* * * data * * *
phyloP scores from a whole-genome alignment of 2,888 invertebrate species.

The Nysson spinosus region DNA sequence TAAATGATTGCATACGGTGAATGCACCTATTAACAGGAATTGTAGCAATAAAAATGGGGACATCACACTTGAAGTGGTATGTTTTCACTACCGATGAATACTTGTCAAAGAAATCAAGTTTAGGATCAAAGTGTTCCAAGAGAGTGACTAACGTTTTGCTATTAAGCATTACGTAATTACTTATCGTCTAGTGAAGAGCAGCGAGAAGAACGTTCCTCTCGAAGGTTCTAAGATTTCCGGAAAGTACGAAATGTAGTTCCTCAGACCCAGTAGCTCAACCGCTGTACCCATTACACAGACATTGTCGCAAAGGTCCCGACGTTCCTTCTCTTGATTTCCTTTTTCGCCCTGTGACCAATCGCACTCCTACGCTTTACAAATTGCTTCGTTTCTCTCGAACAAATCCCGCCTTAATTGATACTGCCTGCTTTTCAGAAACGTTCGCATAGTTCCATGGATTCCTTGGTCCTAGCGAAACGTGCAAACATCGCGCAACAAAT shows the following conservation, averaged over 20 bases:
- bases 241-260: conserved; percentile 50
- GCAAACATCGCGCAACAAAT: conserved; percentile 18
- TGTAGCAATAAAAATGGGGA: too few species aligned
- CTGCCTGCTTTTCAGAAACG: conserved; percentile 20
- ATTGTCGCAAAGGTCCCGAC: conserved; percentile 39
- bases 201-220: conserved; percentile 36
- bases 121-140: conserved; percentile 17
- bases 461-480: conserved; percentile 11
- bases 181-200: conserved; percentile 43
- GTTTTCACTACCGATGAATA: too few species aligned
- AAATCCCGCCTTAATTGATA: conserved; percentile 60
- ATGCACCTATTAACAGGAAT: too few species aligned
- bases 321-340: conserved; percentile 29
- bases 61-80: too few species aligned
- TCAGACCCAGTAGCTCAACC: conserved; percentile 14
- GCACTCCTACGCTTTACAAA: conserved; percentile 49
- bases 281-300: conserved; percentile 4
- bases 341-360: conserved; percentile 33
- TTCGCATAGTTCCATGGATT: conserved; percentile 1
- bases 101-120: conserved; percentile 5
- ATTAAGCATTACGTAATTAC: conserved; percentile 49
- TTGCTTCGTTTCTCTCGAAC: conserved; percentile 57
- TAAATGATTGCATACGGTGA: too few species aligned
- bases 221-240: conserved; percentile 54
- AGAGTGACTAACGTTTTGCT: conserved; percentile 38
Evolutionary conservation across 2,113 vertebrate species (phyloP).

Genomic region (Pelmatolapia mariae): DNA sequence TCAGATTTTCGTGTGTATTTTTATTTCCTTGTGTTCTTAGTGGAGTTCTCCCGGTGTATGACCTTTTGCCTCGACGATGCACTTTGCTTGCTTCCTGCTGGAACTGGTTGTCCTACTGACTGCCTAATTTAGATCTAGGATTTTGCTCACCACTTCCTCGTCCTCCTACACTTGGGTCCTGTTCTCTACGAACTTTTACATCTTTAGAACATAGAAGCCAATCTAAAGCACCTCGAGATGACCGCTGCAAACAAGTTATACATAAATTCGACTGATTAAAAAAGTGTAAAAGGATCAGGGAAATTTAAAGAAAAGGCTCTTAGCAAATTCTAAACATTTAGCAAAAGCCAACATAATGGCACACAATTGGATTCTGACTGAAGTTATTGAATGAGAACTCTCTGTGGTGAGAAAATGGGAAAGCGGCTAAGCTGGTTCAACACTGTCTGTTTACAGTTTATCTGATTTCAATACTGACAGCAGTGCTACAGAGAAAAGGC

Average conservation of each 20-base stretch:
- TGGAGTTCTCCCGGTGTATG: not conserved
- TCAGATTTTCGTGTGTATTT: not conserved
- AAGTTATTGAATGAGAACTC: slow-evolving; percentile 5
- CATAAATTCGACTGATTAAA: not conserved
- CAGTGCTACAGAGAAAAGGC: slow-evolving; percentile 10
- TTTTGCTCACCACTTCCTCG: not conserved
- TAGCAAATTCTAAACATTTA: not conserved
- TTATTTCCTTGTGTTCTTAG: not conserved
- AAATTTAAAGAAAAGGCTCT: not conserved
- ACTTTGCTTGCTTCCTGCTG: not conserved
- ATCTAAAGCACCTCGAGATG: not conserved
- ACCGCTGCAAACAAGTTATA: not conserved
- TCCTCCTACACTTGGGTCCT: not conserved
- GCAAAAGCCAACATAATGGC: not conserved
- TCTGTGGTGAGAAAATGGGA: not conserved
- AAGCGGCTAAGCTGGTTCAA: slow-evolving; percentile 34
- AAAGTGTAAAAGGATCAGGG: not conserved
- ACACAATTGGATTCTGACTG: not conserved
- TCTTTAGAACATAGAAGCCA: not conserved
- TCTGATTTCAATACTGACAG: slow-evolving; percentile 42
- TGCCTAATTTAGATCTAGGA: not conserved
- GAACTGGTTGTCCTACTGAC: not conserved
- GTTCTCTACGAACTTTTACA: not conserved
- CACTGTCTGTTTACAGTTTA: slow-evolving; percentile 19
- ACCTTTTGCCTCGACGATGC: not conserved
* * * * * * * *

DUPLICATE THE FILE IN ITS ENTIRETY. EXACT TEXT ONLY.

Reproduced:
phyloP scores from a whole-genome alignment of 2,888 invertebrate species.

The Nysson spinosus region DNA sequence TAAATGATTGCATACGGTGAATGCACCTATTAACAGGAATTGTAGCAATAAAAATGGGGACATCACACTTGAAGTGGTATGTTTTCACTACCGATGAATACTTGTCAAAGAAATCAAGTTTAGGATCAAAGTGTTCCAAGAGAGTGACTAACGTTTTGCTATTAAGCATTACGTAATTACTTATCGTCTAGTGAAGAGCAGCGAGAAGAACGTTCCTCTCGAAGGTTCTAAGATTTCCGGAAAGTACGAAATGTAGTTCCTCAGACCCAGTAGCTCAACCGCTGTACCCATTACACAGACATTGTCGCAAAGGTCCCGACGTTCCTTCTCTTGATTTCCTTTTTCGCCCTGTGACCAATCGCACTCCTACGCTTTACAAATTGCTTCGTTTCTCTCGAACAAATCCCGCCTTAATTGATACTGCCTGCTTTTCAGAAACGTTCGCATAGTTCCATGGATTCCTTGGTCCTAGCGAAACGTGCAAACATCGCGCAACAAAT shows the following conservation, averaged over 20 bases:
- bases 241-260: conserved; percentile 50
- GCAAACATCGCGCAACAAAT: conserved; percentile 18
- TGTAGCAATAAAAATGGGGA: too few species aligned
- CTGCCTGCTTTTCAGAAACG: conserved; percentile 20
- ATTGTCGCAAAGGTCCCGAC: conserved; percentile 39
- bases 201-220: conserved; percentile 36
- bases 121-140: conserved; percentile 17
- bases 461-480: conserved; percentile 11
- bases 181-200: conserved; percentile 43
- GTTTTCACTACCGATGAATA: too few species aligned
- AAATCCCGCCTTAATTGATA: conserved; percentile 60
- ATGCACCTATTAACAGGAAT: too few species aligned
- bases 321-340: conserved; percentile 29
- bases 61-80: too few species aligned
- TCAGACCCAGTAGCTCAACC: conserved; percentile 14
- GCACTCCTACGCTTTACAAA: conserved; percentile 49
- bases 281-300: conserved; percentile 4
- bases 341-360: conserved; percentile 33
- TTCGCATAGTTCCATGGATT: conserved; percentile 1
- bases 101-120: conserved; percentile 5
- ATTAAGCATTACGTAATTAC: conserved; percentile 49
- TTGCTTCGTTTCTCTCGAAC: conserved; percentile 57
- TAAATGATTGCATACGGTGA: too few species aligned
- bases 221-240: conserved; percentile 54
- AGAGTGACTAACGTTTTGCT: conserved; percentile 38
Evolutionary conservation across 2,113 vertebrate species (phyloP).

Genomic region (Pelmatolapia mariae): DNA sequence TCAGATTTTCGTGTGTATTTTTATTTCCTTGTGTTCTTAGTGGAGTTCTCCCGGTGTATGACCTTTTGCCTCGACGATGCACTTTGCTTGCTTCCTGCTGGAACTGGTTGTCCTACTGACTGCCTAATTTAGATCTAGGATTTTGCTCACCACTTCCTCGTCCTCCTACACTTGGGTCCTGTTCTCTACGAACTTTTACATCTTTAGAACATAGAAGCCAATCTAAAGCACCTCGAGATGACCGCTGCAAACAAGTTATACATAAATTCGACTGATTAAAAAAGTGTAAAAGGATCAGGGAAATTTAAAGAAAAGGCTCTTAGCAAATTCTAAACATTTAGCAAAAGCCAACATAATGGCACACAATTGGATTCTGACTGAAGTTATTGAATGAGAACTCTCTGTGGTGAGAAAATGGGAAAGCGGCTAAGCTGGTTCAACACTGTCTGTTTACAGTTTATCTGATTTCAATACTGACAGCAGTGCTACAGAGAAAAGGC

Average conservation of each 20-base stretch:
- TGGAGTTCTCCCGGTGTATG: not conserved
- TCAGATTTTCGTGTGTATTT: not conserved
- AAGTTATTGAATGAGAACTC: slow-evolving; percentile 5
- CATAAATTCGACTGATTAAA: not conserved
- CAGTGCTACAGAGAAAAGGC: slow-evolving; percentile 10
- TTTTGCTCACCACTTCCTCG: not conserved
- TAGCAAATTCTAAACATTTA: not conserved
- TTATTTCCTTGTGTTCTTAG: not conserved
- AAATTTAAAGAAAAGGCTCT: not conserved
- ACTTTGCTTGCTTCCTGCTG: not conserved
- ATCTAAAGCACCTCGAGATG: not conserved
- ACCGCTGCAAACAAGTTATA: not conserved
- TCCTCCTACACTTGGGTCCT: not conserved
- GCAAAAGCCAACATAATGGC: not conserved
- TCTGTGGTGAGAAAATGGGA: not conserved
- AAGCGGCTAAGCTGGTTCAA: slow-evolving; percentile 34
- AAAGTGTAAAAGGATCAGGG: not conserved
- ACACAATTGGATTCTGACTG: not conserved
- TCTTTAGAACATAGAAGCCA: not conserved
- TCTGATTTCAATACTGACAG: slow-evolving; percentile 42
- TGCCTAATTTAGATCTAGGA: not conserved
- GAACTGGTTGTCCTACTGAC: not conserved
- GTTCTCTACGAACTTTTACA: not conserved
- CACTGTCTGTTTACAGTTTA: slow-evolving; percentile 19
- ACCTTTTGCCTCGACGATGC: not conserved